If you can afford it there are a multitude of very nice LED driving lights available in spot (narrow) and flood (wide) light patterns that can add additional light for greater visibility when riding at night while not taxing the limited VLX electrical system. If you choose incandescent driving/auxilary lights pay attention to the wattage of your bulbs, Using bulbs that are 35 watts instead of 55 watts for driving lights will help keep your system running fine with the additional load. Many models that come with 55 watt bulbs can be down graded to a 35 watt bulbs with little noticeable difference in light output at night

Incandescent Options:

Incandescent spots or flood driving lights require a fair amount of power, therefore, care must be taken to ensure a proper relay, guage of wire, and fuses are used to prevent any electrical problems. Most lighting systems come with wiring kits and switches but if not quality wiring kits and switches can be purchased to simplify installation.

There are a handful of driving light options from various brands such as National Cycle, Sharpline Products, and Kuryakyn (39/41mm) Clamp on Drving Lights:

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LED:

High power LED driving lights can get you the added visibility you need for night riding without requiring the power consumed by Halogen or Incandescent bulb driving lights. The light produced by LED's is also generally a cool white color which sometimes is preferred similar to HID lights used on some high end cars. Most LED options will require some kind of mounting bracket to attach them to the bike. Pricing for LED's can get expensive for good quality. Brands such as Denali and PIAA offer somewhat costly but attractive and useful options. There are other more affordable LED options but they often do not have the cosmetic appeal of higher end LED driving lights.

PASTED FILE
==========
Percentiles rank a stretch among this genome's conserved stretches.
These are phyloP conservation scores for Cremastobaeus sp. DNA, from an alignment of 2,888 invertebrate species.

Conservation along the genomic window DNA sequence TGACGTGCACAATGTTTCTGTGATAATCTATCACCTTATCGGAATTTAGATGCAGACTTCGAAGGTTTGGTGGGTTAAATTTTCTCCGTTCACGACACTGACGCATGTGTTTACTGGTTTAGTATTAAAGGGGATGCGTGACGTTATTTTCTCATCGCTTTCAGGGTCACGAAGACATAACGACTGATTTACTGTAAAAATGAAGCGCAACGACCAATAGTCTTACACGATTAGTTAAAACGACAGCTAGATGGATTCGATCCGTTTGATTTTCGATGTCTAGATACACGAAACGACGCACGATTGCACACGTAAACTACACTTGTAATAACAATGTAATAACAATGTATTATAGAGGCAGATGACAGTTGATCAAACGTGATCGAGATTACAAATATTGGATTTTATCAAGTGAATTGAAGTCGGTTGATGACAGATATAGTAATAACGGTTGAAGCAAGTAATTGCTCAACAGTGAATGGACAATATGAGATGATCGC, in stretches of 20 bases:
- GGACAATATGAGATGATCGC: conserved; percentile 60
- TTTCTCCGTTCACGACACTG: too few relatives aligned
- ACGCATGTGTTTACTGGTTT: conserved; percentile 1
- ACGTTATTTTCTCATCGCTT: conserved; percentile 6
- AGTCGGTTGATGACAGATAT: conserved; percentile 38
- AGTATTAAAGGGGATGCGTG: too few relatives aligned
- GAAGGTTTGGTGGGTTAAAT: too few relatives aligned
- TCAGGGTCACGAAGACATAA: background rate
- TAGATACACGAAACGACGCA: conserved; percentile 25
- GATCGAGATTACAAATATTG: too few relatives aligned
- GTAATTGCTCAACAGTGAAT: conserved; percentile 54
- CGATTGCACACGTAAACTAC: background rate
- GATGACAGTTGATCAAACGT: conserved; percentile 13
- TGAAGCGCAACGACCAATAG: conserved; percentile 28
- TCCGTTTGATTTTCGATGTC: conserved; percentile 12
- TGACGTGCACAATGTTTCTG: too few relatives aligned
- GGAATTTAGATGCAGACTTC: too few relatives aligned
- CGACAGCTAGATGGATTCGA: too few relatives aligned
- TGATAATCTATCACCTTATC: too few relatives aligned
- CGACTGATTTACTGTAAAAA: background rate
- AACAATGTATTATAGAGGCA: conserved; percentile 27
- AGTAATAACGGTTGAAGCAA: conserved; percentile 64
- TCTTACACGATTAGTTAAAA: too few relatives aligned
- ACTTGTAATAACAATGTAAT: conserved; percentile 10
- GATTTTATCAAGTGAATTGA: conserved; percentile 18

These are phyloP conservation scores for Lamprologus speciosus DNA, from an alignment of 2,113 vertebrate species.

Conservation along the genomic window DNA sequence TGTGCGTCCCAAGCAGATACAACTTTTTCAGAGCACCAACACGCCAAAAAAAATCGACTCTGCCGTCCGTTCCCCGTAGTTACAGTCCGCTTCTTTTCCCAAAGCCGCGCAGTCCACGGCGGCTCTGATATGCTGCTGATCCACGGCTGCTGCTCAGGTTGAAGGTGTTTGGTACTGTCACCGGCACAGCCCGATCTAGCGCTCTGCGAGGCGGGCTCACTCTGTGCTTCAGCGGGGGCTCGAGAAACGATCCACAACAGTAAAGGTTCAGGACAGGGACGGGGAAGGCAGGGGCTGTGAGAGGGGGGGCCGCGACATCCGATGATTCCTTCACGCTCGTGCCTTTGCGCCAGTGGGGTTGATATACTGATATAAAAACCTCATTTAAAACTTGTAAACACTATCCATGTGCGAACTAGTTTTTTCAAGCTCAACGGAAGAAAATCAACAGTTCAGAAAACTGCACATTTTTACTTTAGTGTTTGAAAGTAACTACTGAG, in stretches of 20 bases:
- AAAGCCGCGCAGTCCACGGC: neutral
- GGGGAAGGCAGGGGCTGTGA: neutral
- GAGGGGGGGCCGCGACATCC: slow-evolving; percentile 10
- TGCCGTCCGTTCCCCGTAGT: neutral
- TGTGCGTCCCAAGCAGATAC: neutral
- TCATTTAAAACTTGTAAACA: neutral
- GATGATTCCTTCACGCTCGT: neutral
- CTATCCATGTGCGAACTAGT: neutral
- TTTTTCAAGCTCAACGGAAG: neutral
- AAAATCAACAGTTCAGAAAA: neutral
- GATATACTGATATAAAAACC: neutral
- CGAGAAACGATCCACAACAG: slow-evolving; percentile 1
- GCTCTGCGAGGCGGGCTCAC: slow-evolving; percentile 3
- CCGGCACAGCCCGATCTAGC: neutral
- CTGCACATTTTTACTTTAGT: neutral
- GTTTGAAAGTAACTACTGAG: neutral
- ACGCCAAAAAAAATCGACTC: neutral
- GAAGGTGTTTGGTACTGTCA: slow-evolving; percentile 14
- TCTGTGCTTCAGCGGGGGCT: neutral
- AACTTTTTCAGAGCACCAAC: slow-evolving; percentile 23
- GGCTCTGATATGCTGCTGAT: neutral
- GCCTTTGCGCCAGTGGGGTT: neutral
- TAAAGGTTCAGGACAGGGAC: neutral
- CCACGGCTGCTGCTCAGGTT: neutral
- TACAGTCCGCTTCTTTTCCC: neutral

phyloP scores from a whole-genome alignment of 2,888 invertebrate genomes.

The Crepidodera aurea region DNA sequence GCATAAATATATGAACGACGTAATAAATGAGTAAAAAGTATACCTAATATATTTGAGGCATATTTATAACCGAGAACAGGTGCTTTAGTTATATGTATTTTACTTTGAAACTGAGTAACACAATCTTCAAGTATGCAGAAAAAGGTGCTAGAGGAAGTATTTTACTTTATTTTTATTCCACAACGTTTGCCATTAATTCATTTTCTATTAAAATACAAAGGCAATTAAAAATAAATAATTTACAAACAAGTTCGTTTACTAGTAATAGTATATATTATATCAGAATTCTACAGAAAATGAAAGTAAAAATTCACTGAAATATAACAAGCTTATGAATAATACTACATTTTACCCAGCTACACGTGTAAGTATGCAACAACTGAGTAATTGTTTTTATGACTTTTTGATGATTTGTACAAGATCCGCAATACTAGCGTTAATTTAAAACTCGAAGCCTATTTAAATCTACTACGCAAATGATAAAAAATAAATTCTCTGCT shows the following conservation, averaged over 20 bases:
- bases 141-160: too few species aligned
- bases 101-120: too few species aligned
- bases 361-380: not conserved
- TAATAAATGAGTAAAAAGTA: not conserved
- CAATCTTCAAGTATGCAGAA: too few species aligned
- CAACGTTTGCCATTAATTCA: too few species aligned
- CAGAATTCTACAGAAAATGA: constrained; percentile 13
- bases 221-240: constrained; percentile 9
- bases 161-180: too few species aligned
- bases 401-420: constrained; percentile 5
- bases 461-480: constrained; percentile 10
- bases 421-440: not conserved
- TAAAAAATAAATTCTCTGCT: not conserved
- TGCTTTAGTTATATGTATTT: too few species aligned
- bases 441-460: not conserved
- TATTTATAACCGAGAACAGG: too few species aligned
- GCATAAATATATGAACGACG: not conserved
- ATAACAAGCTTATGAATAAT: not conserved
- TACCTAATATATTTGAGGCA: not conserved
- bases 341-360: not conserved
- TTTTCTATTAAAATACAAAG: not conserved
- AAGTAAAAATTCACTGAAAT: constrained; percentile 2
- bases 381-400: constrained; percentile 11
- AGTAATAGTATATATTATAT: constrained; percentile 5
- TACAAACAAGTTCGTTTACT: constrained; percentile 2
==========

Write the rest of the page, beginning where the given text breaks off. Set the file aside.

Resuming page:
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Switches:

When modding and customizing your bike it cosmetic appeal becomes an important factor. There are a multitude of switch options ranging from a single switch to multiple allowing you to use them with other electronic accessories. If you only need a single switch and wiring Kuryakyn makes an attractive single switch universal wiring kit including relay. Show Chrome makes a couple of switch block options as well, one clamps to the handlebars and the other fits over the brake master cylinder. The show chrome options have the additional benefit of marker light showing when an accessory is on.

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Mounting

Front:

Fork Tubes:

The VLX fork tubes are 39mm therefore any Harley or 39mm clamp should work to hold your driving lights, turn signals, etc. to your fork tubes no matter what make and model bike they were intended for. The most common options are the Drag Specialties Fork Tube Clamps or the Kuryakyn P Clamp. The P Clamp is also often available in black if you search for it.